Historical records matching George F. Edmunds, U.S. Senator
About George F. Edmunds, U.S. Senator
George Franklin Edmunds (February 1, 1828 – February 27, 1919) was a Republican U.S. Senator from Vermont from 1866 to 1891.
Born in Richmond, Vermont, Edmunds attended common schools and was privately tutored as a child. After being admitted to the bar in 1849, he started a law practice in Burlington, Vermont. He became active in politics when he was elected to the Vermont House of Representatives which he served as a member of from 1854 to 1859, also serving as Speaker of the House for three of those years. He then moved on to the Vermont Senate of which he served as President pro tempore from 1861 to 1862.
After the death of U.S. Senator Solomon Foot in March 1866, Edmunds was appointed to take his place starting in April, a seat in which he would remain in until November 1891, being reelected in 1868, 1874, 1880 and 1886. In the Senate, he took an active part in the attempt to impeach President Andrew Johnson in 1868. He was influential in providing for the electoral commission to decide the disputed presidential election of 1876 and served as one of the commissioners, voting for Republicans Rutherford B. Hayes and William A. Wheeler. At the Republican National Conventions of 1880 and 1884, he was a candidate for the Republican presidential nomination. He was conspicuous on account of his legal and parliamentary attainments, his industry and his liberal opinions. He was the author of the Edmunds Act for the suppression of polygamy in Utah and of the Sherman Antitrust Act of 1890 to limit monopolies in the United States. Edmunds served as President pro tempore of the Senate from 1883 to 1885, was chairman of the Republican Conference of the Senate from 1885 to 1891, chairman of the Senate Committee on Pensions from 1869 to 1873, chairman of the Senate Committee on the Judiciary from 1872 to 1879 and again from 1881 to 1891, chairman of the Senate Committee on Private Land Claims from 1879 to 1881 and chairman of the Senate Committee on Foreign Relations in 1881.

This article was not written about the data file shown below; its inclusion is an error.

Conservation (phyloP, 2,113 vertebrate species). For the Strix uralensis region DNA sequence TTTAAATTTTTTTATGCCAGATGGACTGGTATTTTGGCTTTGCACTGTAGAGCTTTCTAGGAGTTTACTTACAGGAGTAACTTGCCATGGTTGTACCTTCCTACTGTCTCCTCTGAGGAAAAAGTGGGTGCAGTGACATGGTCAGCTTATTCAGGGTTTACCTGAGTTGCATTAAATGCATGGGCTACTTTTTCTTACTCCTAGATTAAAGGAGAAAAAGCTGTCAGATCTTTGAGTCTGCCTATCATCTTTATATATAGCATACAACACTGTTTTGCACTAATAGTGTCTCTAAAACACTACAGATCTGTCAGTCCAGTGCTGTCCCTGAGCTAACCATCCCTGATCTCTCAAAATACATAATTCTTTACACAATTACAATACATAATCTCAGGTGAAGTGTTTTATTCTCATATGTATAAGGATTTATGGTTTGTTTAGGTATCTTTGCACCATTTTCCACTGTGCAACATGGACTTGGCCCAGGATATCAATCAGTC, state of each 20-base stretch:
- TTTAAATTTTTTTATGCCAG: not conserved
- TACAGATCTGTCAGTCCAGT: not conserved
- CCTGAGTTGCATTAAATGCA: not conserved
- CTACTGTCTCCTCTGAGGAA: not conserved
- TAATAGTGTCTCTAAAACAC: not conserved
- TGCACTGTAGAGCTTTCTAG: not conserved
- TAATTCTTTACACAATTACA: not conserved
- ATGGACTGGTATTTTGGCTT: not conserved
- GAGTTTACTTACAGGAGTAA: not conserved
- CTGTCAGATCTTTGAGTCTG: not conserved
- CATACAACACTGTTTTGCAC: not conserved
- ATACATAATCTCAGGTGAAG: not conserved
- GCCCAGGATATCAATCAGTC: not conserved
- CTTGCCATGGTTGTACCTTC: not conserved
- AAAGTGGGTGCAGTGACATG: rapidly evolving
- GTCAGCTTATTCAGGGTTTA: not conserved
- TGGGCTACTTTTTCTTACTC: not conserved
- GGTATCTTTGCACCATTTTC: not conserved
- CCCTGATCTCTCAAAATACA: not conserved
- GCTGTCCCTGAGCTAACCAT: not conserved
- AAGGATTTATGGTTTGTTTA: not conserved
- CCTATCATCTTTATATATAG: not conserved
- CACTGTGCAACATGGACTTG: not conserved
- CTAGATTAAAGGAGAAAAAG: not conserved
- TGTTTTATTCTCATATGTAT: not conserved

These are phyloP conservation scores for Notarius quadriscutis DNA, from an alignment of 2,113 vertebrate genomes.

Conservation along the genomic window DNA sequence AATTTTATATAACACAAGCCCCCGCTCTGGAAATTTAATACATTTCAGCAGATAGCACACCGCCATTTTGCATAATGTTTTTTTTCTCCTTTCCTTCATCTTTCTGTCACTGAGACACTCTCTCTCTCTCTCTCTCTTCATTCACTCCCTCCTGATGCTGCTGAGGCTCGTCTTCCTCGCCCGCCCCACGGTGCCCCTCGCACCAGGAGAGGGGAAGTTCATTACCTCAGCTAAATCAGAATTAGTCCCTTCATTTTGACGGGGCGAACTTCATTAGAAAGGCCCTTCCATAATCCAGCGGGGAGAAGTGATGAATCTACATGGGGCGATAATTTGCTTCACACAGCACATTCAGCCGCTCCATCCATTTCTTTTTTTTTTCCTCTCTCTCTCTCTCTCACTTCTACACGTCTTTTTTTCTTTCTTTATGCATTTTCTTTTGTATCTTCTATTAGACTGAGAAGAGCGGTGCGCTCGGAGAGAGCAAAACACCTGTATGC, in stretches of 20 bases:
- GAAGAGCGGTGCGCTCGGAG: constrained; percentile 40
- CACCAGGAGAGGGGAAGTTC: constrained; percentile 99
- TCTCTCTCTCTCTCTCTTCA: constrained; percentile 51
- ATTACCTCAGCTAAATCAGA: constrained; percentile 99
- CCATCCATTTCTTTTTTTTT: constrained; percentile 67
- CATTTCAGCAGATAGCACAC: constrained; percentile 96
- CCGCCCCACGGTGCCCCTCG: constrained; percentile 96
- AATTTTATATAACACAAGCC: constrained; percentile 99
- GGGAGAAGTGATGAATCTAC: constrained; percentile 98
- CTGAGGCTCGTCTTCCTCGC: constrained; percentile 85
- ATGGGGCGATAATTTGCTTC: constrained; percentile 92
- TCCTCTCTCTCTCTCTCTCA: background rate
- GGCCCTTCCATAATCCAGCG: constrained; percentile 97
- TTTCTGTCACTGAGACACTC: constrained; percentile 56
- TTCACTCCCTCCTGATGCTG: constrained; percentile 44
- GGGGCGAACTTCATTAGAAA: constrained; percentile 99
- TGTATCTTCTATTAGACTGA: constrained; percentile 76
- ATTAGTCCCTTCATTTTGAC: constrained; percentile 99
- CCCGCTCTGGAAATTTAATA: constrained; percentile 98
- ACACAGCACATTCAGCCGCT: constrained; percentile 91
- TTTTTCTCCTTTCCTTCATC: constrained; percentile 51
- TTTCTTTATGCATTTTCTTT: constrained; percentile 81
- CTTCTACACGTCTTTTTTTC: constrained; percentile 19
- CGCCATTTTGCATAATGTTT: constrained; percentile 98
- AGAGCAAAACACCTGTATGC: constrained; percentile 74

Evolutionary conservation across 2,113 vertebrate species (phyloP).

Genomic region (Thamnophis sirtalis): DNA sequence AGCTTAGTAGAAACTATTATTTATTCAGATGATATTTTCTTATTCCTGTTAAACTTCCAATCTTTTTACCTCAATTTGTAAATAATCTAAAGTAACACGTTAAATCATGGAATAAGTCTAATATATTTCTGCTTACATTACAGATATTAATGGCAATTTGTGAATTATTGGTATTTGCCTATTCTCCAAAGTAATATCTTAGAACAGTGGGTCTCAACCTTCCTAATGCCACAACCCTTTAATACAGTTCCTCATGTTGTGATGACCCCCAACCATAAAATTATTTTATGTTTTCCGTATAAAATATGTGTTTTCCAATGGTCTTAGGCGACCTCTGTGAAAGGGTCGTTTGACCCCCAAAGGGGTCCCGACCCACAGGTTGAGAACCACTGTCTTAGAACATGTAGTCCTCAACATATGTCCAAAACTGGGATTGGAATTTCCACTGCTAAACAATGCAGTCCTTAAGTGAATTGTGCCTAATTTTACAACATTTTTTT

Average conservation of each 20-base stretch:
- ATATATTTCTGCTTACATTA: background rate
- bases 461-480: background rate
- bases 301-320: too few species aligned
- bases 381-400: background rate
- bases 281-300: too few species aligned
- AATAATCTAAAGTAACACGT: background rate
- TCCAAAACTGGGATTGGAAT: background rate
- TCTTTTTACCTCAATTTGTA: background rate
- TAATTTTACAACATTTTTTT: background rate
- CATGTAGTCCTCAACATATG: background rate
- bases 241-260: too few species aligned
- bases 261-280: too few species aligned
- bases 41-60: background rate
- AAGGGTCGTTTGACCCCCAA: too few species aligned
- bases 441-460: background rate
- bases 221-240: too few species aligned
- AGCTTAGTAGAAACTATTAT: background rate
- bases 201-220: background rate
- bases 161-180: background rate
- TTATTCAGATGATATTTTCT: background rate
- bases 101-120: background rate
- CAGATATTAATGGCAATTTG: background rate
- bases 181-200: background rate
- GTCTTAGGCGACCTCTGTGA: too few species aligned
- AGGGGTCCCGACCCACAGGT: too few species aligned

Edmunds resigned from the Senate in 1891 in order to focus on his law practice in Philadelphia, Pennsylvania. He later retired to Pasadena, California where he died on February 27, 1919. He was buried in Green Mount Cemetery in Burlington, Vermont with his wife, Susan Marsh, who died in 1916. George F. Edmunds Middle School, one of two middle schools in Burlington, was named in his honor. Mount Rainier's Edmunds Glacier and, despite the spelling, the town of Edmonds, Washington is named for him.